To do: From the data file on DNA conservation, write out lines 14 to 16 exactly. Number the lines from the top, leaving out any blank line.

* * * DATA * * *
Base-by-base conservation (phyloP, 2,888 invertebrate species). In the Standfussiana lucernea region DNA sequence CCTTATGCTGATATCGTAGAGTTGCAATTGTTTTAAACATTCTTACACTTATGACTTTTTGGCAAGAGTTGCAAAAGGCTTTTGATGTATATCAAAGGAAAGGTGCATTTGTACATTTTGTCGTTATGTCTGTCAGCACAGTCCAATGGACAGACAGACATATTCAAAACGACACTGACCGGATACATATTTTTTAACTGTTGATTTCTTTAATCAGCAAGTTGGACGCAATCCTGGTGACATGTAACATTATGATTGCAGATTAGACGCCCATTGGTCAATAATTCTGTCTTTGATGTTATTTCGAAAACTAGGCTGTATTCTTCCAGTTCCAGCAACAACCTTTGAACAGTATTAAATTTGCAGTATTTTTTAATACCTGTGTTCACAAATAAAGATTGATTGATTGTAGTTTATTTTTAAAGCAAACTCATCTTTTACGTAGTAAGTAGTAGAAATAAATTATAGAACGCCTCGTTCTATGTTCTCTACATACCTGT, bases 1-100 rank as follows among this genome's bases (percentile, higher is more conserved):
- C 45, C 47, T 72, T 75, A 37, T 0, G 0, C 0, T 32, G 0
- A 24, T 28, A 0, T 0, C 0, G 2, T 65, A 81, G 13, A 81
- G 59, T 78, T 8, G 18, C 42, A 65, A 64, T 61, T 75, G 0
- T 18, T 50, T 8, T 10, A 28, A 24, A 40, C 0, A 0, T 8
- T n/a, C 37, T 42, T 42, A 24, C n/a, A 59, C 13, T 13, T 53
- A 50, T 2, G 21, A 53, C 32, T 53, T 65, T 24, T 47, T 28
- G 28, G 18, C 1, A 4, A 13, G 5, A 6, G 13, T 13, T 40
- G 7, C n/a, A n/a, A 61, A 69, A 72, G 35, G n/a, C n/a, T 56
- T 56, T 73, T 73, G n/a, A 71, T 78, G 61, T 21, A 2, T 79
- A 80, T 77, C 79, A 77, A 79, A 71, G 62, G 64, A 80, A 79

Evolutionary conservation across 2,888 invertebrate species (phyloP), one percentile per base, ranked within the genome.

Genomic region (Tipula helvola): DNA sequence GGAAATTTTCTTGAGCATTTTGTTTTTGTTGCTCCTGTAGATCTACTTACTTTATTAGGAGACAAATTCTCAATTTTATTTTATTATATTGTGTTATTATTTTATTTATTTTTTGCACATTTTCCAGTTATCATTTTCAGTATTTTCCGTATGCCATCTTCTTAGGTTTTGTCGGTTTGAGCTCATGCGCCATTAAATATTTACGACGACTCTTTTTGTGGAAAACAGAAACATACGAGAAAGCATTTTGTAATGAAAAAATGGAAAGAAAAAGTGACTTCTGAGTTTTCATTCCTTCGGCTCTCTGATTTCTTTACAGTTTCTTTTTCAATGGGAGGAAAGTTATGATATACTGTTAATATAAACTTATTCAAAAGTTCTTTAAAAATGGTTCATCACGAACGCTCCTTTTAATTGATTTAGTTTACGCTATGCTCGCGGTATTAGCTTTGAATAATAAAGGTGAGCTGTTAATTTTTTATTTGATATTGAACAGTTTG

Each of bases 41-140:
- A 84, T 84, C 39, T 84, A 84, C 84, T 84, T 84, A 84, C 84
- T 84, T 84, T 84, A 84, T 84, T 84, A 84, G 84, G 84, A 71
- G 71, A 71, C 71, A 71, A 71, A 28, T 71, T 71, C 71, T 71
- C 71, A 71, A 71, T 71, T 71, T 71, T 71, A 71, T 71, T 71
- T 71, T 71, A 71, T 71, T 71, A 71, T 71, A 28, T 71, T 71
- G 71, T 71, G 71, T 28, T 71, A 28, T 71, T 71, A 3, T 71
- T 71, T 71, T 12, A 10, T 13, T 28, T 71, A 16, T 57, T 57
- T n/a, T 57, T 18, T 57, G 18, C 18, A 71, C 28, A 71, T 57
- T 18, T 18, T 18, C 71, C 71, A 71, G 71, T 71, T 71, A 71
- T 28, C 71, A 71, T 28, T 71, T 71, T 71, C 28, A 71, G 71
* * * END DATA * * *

Each of bases 41-140:
- A 84, T 84, C 39, T 84, A 84, C 84, T 84, T 84, A 84, C 84
- T 84, T 84, T 84, A 84, T 84, T 84, A 84, G 84, G 84, A 71